The home side also looked to progress through the inside channels, and exploit the gaps between Leicester’s wide and central midfielders. Firmino dropped away from the centre-backs to offer through one inside channel, while Jones pushed forward on the opposite side. Jota and Díaz took up narrower positions in advanced central areas, in effect creating an attacking box (below). This also left both flanks open for the full-backs – Robertson on the left and Trent Alexander-Arnold on the right – to provide width around the visitors’ back line. Fabinho and Thiago maintained their deeper positions, offering cover and giving Klopp’s team control in midfield.
Liverpool dominated the ball throughout, but in the second half they adapted their shape as they built against the Leicester mid and low blocks. Thiago and Jones moved wider either side of Fabinho (below), which worked to pull the opposition midfielders away from central areas and create passing lines into the narrow front three. With the centre-backs supporting behind and the full-backs continuing to take up very high positions that offered a route outside the Leicester back line, the hosts’ in-possession shape looked increasingly like a 2-3-5 that gave them a strong platform to make regular final-third entries.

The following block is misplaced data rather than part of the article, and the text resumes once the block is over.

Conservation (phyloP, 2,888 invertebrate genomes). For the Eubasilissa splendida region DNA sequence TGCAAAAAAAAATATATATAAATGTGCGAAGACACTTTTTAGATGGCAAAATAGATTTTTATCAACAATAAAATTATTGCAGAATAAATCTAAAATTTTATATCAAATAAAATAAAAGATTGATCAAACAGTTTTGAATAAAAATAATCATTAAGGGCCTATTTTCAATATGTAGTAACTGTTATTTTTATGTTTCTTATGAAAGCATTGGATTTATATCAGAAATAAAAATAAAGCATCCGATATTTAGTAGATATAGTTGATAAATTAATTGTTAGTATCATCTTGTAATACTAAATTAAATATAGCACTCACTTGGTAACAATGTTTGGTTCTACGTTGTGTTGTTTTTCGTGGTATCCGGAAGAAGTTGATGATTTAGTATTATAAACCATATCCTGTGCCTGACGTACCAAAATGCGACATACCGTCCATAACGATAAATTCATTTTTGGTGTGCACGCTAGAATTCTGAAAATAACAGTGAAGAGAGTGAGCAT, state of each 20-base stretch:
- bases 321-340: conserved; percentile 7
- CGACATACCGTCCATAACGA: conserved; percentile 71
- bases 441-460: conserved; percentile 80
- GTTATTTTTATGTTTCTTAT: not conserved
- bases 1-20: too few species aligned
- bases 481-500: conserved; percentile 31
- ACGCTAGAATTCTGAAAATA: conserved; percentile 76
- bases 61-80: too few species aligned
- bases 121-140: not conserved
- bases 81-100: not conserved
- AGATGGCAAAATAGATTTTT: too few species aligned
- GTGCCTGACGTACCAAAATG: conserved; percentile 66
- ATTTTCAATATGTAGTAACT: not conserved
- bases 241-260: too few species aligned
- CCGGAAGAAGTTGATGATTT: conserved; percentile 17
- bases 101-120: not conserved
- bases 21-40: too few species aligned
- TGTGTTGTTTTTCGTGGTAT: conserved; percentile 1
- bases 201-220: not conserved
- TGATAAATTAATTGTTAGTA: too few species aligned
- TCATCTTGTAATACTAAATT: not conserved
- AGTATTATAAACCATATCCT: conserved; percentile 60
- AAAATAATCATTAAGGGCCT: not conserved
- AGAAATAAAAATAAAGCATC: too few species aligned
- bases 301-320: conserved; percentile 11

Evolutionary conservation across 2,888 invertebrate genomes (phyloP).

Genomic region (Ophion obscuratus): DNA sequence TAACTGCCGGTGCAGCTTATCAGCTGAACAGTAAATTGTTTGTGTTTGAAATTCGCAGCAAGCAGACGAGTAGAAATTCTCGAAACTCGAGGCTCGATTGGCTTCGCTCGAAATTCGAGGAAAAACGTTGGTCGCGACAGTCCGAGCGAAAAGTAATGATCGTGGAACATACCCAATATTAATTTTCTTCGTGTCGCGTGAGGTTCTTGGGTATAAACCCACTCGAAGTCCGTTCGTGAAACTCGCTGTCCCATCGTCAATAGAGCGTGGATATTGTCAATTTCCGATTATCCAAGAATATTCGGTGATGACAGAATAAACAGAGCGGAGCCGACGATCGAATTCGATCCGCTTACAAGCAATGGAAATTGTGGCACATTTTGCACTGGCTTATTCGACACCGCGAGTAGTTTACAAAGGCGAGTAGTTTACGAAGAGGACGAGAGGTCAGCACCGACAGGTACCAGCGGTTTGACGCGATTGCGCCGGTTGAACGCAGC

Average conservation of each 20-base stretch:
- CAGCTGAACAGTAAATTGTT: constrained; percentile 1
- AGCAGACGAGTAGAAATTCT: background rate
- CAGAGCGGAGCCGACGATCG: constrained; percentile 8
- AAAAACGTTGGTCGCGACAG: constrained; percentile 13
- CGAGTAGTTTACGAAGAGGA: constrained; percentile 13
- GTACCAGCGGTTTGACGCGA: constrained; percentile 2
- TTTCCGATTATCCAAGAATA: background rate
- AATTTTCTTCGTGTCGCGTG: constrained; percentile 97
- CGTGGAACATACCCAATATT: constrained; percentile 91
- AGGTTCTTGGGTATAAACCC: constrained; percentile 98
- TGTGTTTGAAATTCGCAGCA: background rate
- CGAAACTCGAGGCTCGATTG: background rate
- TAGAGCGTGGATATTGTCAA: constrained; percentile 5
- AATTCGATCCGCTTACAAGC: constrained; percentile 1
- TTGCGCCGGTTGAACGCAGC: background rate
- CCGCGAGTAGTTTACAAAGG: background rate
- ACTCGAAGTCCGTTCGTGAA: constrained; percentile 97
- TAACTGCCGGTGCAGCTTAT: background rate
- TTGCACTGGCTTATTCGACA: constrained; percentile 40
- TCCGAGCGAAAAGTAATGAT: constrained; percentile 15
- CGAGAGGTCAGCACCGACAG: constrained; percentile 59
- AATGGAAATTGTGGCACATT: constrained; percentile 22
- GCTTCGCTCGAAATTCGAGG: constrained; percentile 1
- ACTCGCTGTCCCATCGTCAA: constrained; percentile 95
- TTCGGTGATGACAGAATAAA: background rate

Playing over and around
After the introductions of Harvey Elliott and Mo Salah for Jones and Firmino, the Leicester block dropped deeper and deeper. Their front two took responsibility for pressing Liverpool’s wider central midfielders, which enabled the midfield to stay more compact and block access into the narrow Liverpool front three. This opened up more space in wide areas for Robertson and Alexander-Arnold, who were often the hosts’ highest players in the second half. Liverpool also looked to play more direct balls over and in behind the Leicester defence, with Salah’s trademark runs across and beyond from the right (below) posing an additional threat for the last half hour.
Relying on counter-attacks